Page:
I’m a Mayo Clinic and National Board Certified Health Coach, a Certified Personal Trainer with the National Strength and Conditioning Association, a Nutrition and Wellness Consultant with American Fitness Professionals & Associates, and an author with my third book on the way—but I can’t tell you what “health” or “wellness” should look like in your life. I can’t tell you what gets you out of bed in the morning or what gets you fired up, either. Those things are yours to define and pursue, in your own distinctive way. But for so many of us, the question is: how?
I’ve spent nearly twenty years in the weeds, talking with people about their priorities and ambitions and deconstructing what gets in their way: fatigue, anxiety, work, family, stress, loneliness, poor body image, systemic barriers, chronic aches and pains, sleep and digestive problems, sheer distraction… and the list goes on. There are no magic bullets to solve these issues, so how do we break through them? How do we figure out what steps to take next?
We turn to our greatest teachers for guidance: our bodies. When we listen for the messages our bodies are sending and respond, in kind, with healing reinforcements—microdoses of time, community, daylight, movement, and air—we find our footing. And when we find our footing, we can show up for what matters and enjoy ourselves while we’re at it.
Our bodies offer all the information we need in order to thrive. Human beings are finely-tuned creatures capable of extraordinary things—and by that I mean everything from quantum physics to sustainable agriculture to chocolate fudge brownies. We all have the same basic needs for sustenance, shelter, and connection, but the goals we want to achieve and the motivation we need to get there are as unique as we are. Modern society has a lot to say about what “beauty” and “success” should look like, but those rules are arbitrary, at best. They feel like an ill-fitting suit. When we stop yielding to those expectations and establish our own, we free ourselves to be present and alive in our bodies, on our own terms.
Pushing the boundaries around who we are, into curious, unknown territory,
doesn’t have to feel like hard labor. It can feel like coming home.
My mom is an epidemiologist, and my dad is a theologian. I grew up with a split personality between science and philosophy, but I landed in the arts. I was a theater kid who became a cocktail waitress and office temp with an eating disorder and chronic depression. I’ve also been a street mime, a singer/songwriter, a fruit wholesaler, and a magazine columnist. In 2003, I went back to school part-time at UCLA to study nutrition, physiology, and eastern philosophy. I became a personal trainer not to conquer my body, but to make peace with it—and I’ve been working on that riddle ever since.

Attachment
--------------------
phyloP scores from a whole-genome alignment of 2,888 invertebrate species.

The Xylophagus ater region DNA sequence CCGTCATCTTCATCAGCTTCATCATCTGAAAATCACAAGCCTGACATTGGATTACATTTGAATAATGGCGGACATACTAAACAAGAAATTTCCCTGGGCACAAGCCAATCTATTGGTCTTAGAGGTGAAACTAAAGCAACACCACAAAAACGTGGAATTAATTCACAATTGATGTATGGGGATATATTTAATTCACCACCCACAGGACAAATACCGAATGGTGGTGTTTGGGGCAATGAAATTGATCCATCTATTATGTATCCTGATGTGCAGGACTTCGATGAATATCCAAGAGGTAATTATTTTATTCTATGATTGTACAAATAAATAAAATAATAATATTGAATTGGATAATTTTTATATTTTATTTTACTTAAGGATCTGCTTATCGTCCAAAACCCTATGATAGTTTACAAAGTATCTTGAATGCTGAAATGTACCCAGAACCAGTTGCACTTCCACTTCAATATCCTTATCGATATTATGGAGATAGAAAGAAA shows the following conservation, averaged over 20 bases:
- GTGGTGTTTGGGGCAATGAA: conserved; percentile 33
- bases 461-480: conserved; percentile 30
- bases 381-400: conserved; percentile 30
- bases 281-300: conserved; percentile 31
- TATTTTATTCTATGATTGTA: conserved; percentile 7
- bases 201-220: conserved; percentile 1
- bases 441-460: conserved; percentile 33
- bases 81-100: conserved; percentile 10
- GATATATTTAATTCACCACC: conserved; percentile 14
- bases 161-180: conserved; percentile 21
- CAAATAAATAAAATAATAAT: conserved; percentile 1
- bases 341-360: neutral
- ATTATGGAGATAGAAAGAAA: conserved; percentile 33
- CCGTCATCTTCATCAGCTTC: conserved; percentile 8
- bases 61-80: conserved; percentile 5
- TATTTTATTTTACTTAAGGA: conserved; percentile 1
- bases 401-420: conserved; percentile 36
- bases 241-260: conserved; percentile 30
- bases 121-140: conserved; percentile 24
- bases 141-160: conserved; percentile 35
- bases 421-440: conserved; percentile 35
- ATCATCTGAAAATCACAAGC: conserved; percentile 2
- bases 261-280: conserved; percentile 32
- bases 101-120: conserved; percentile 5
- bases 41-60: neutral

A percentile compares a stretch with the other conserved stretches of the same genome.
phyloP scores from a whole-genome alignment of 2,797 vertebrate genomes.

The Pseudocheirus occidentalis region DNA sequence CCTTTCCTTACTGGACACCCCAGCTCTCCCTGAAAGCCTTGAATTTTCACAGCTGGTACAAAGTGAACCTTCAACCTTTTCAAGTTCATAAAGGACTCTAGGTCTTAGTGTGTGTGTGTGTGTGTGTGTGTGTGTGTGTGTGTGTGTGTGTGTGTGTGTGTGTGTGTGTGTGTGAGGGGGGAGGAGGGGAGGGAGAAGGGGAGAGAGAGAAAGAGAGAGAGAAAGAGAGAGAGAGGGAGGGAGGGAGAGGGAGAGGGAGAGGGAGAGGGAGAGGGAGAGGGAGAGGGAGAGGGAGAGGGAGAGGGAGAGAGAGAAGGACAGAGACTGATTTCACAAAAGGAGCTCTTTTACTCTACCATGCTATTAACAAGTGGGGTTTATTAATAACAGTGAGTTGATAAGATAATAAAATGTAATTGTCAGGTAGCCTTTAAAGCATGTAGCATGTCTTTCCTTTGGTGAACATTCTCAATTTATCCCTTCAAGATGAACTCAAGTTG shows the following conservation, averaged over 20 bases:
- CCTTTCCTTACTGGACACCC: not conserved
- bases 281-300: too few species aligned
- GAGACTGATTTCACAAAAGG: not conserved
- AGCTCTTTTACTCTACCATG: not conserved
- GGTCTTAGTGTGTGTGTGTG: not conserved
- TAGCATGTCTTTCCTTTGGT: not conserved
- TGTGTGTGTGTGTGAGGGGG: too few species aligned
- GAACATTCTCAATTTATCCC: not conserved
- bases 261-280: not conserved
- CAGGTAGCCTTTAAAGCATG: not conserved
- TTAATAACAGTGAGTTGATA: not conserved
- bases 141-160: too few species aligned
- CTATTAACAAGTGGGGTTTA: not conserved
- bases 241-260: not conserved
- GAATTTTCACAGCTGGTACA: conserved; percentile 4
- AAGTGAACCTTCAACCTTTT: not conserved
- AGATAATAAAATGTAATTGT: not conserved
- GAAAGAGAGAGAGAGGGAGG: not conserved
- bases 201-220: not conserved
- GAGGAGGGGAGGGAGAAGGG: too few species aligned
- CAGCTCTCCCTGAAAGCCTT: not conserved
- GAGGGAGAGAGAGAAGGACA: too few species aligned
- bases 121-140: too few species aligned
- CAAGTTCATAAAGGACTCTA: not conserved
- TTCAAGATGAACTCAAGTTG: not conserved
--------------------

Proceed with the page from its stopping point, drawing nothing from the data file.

To escape the uneasiness, I tried, first, to manipulate my body… then to accept it, then to nurture it, and finally to listen to it. On my last book tour, I spoke about recognizing our bodies as agents of change, but over time, talking with people on the road, I realized that to affect any kind of lasting change on a personal or global scale, we have to be present first—whole—not just in our bodies but in our ambitions and our peculiarities too. You know better than anyone else where you’re headed, and you probably have some ideas about how to get there. It’s just a matter of finding your way.
My new book, The Habit Trip: A Fill-in-the-Blank Journey to a Life on Purpose, is an interactive storybook with mythical creatures and a talking dog, because why not? We’ve tried all the grim and somber ways to change (and the perky, hyper-vigilant ways too), and those haven’t worked out all that well. Maybe we just need a little playtime to dance around the edges. This book is a sun-bleached roadmap through ten areas of life to help you identify what’s working, what’s not, and what you want to do about the areas that aren’t.
In the end, we’re headed home—to our bodies, our instincts, our intelligence, and our collective pursuit of something worthwhile. If we can get our act together and recognize our value, we can get a whole lot of good done in this world.
I don’t know about you, but I’m about ready to get my swagger on.